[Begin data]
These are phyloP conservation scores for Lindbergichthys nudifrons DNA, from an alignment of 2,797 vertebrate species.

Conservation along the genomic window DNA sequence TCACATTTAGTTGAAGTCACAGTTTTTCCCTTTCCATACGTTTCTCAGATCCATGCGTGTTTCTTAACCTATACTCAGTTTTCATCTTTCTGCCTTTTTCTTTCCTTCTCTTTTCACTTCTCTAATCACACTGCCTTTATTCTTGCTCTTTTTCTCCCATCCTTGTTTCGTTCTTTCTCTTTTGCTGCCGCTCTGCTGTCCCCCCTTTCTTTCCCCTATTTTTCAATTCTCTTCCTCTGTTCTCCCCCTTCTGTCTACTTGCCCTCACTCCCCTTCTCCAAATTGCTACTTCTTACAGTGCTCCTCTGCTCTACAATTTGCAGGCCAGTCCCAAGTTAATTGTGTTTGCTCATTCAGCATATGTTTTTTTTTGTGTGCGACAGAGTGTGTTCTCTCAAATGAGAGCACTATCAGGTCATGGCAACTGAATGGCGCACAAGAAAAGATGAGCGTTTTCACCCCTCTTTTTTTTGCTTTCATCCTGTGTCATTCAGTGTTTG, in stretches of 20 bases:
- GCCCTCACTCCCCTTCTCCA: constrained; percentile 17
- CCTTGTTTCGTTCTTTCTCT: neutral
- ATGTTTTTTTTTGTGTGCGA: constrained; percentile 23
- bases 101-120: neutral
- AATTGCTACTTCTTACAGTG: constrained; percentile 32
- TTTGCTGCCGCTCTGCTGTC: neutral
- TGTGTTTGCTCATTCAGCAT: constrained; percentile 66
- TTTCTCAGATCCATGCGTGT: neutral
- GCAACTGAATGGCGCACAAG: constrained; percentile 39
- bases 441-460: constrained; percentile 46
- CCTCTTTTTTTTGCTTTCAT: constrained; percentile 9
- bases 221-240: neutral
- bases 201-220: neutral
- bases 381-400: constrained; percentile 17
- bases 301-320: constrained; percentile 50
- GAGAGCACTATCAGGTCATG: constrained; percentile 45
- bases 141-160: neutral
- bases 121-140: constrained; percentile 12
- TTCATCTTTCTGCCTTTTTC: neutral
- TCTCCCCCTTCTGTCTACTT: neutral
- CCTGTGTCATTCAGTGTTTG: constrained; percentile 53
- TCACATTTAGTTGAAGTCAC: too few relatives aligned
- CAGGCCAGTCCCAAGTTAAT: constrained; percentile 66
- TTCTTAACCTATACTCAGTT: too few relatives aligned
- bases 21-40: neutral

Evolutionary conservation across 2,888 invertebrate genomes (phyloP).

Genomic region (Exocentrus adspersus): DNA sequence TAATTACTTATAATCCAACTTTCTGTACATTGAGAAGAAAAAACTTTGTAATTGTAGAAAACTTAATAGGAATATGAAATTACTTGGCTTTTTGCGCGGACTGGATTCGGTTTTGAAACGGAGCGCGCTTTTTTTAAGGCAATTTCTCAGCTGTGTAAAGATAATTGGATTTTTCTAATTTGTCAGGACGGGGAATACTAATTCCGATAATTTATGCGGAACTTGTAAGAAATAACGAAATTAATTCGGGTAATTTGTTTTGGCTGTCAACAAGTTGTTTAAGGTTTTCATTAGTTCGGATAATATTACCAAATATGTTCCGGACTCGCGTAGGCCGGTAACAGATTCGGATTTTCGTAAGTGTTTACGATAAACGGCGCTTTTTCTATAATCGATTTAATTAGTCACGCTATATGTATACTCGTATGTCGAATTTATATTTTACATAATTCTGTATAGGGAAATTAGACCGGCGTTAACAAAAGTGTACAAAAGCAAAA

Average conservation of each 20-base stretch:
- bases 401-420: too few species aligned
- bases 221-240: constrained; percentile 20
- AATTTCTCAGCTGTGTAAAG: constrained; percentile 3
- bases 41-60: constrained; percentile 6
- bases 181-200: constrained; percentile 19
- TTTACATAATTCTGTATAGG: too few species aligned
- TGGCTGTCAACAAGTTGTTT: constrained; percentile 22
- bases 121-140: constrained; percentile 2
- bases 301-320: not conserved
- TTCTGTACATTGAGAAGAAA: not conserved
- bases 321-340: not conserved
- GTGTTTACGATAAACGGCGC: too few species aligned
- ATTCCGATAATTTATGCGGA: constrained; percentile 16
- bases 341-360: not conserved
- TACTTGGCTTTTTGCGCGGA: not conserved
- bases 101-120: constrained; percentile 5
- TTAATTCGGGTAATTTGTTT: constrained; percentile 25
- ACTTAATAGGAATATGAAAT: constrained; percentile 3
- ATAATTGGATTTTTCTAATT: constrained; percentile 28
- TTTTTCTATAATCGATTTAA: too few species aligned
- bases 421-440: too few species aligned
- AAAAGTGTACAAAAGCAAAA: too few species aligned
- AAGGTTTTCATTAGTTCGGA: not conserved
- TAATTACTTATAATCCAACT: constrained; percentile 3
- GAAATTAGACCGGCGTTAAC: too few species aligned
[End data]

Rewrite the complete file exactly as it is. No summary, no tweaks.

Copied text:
These are phyloP conservation scores for Lindbergichthys nudifrons DNA, from an alignment of 2,797 vertebrate species.

Conservation along the genomic window DNA sequence TCACATTTAGTTGAAGTCACAGTTTTTCCCTTTCCATACGTTTCTCAGATCCATGCGTGTTTCTTAACCTATACTCAGTTTTCATCTTTCTGCCTTTTTCTTTCCTTCTCTTTTCACTTCTCTAATCACACTGCCTTTATTCTTGCTCTTTTTCTCCCATCCTTGTTTCGTTCTTTCTCTTTTGCTGCCGCTCTGCTGTCCCCCCTTTCTTTCCCCTATTTTTCAATTCTCTTCCTCTGTTCTCCCCCTTCTGTCTACTTGCCCTCACTCCCCTTCTCCAAATTGCTACTTCTTACAGTGCTCCTCTGCTCTACAATTTGCAGGCCAGTCCCAAGTTAATTGTGTTTGCTCATTCAGCATATGTTTTTTTTTGTGTGCGACAGAGTGTGTTCTCTCAAATGAGAGCACTATCAGGTCATGGCAACTGAATGGCGCACAAGAAAAGATGAGCGTTTTCACCCCTCTTTTTTTTGCTTTCATCCTGTGTCATTCAGTGTTTG, in stretches of 20 bases:
- GCCCTCACTCCCCTTCTCCA: constrained; percentile 17
- CCTTGTTTCGTTCTTTCTCT: neutral
- ATGTTTTTTTTTGTGTGCGA: constrained; percentile 23
- bases 101-120: neutral
- AATTGCTACTTCTTACAGTG: constrained; percentile 32
- TTTGCTGCCGCTCTGCTGTC: neutral
- TGTGTTTGCTCATTCAGCAT: constrained; percentile 66
- TTTCTCAGATCCATGCGTGT: neutral
- GCAACTGAATGGCGCACAAG: constrained; percentile 39
- bases 441-460: constrained; percentile 46
- CCTCTTTTTTTTGCTTTCAT: constrained; percentile 9
- bases 221-240: neutral
- bases 201-220: neutral
- bases 381-400: constrained; percentile 17
- bases 301-320: constrained; percentile 50
- GAGAGCACTATCAGGTCATG: constrained; percentile 45
- bases 141-160: neutral
- bases 121-140: constrained; percentile 12
- TTCATCTTTCTGCCTTTTTC: neutral
- TCTCCCCCTTCTGTCTACTT: neutral
- CCTGTGTCATTCAGTGTTTG: constrained; percentile 53
- TCACATTTAGTTGAAGTCAC: too few relatives aligned
- CAGGCCAGTCCCAAGTTAAT: constrained; percentile 66
- TTCTTAACCTATACTCAGTT: too few relatives aligned
- bases 21-40: neutral

Evolutionary conservation across 2,888 invertebrate genomes (phyloP).

Genomic region (Exocentrus adspersus): DNA sequence TAATTACTTATAATCCAACTTTCTGTACATTGAGAAGAAAAAACTTTGTAATTGTAGAAAACTTAATAGGAATATGAAATTACTTGGCTTTTTGCGCGGACTGGATTCGGTTTTGAAACGGAGCGCGCTTTTTTTAAGGCAATTTCTCAGCTGTGTAAAGATAATTGGATTTTTCTAATTTGTCAGGACGGGGAATACTAATTCCGATAATTTATGCGGAACTTGTAAGAAATAACGAAATTAATTCGGGTAATTTGTTTTGGCTGTCAACAAGTTGTTTAAGGTTTTCATTAGTTCGGATAATATTACCAAATATGTTCCGGACTCGCGTAGGCCGGTAACAGATTCGGATTTTCGTAAGTGTTTACGATAAACGGCGCTTTTTCTATAATCGATTTAATTAGTCACGCTATATGTATACTCGTATGTCGAATTTATATTTTACATAATTCTGTATAGGGAAATTAGACCGGCGTTAACAAAAGTGTACAAAAGCAAAA

Average conservation of each 20-base stretch:
- bases 401-420: too few species aligned
- bases 221-240: constrained; percentile 20
- AATTTCTCAGCTGTGTAAAG: constrained; percentile 3
- bases 41-60: constrained; percentile 6
- bases 181-200: constrained; percentile 19
- TTTACATAATTCTGTATAGG: too few species aligned
- TGGCTGTCAACAAGTTGTTT: constrained; percentile 22
- bases 121-140: constrained; percentile 2
- bases 301-320: not conserved
- TTCTGTACATTGAGAAGAAA: not conserved
- bases 321-340: not conserved
- GTGTTTACGATAAACGGCGC: too few species aligned
- ATTCCGATAATTTATGCGGA: constrained; percentile 16
- bases 341-360: not conserved
- TACTTGGCTTTTTGCGCGGA: not conserved
- bases 101-120: constrained; percentile 5
- TTAATTCGGGTAATTTGTTT: constrained; percentile 25
- ACTTAATAGGAATATGAAAT: constrained; percentile 3
- ATAATTGGATTTTTCTAATT: constrained; percentile 28
- TTTTTCTATAATCGATTTAA: too few species aligned
- bases 421-440: too few species aligned
- AAAAGTGTACAAAAGCAAAA: too few species aligned
- AAGGTTTTCATTAGTTCGGA: not conserved
- TAATTACTTATAATCCAACT: constrained; percentile 3
- GAAATTAGACCGGCGTTAAC: too few species aligned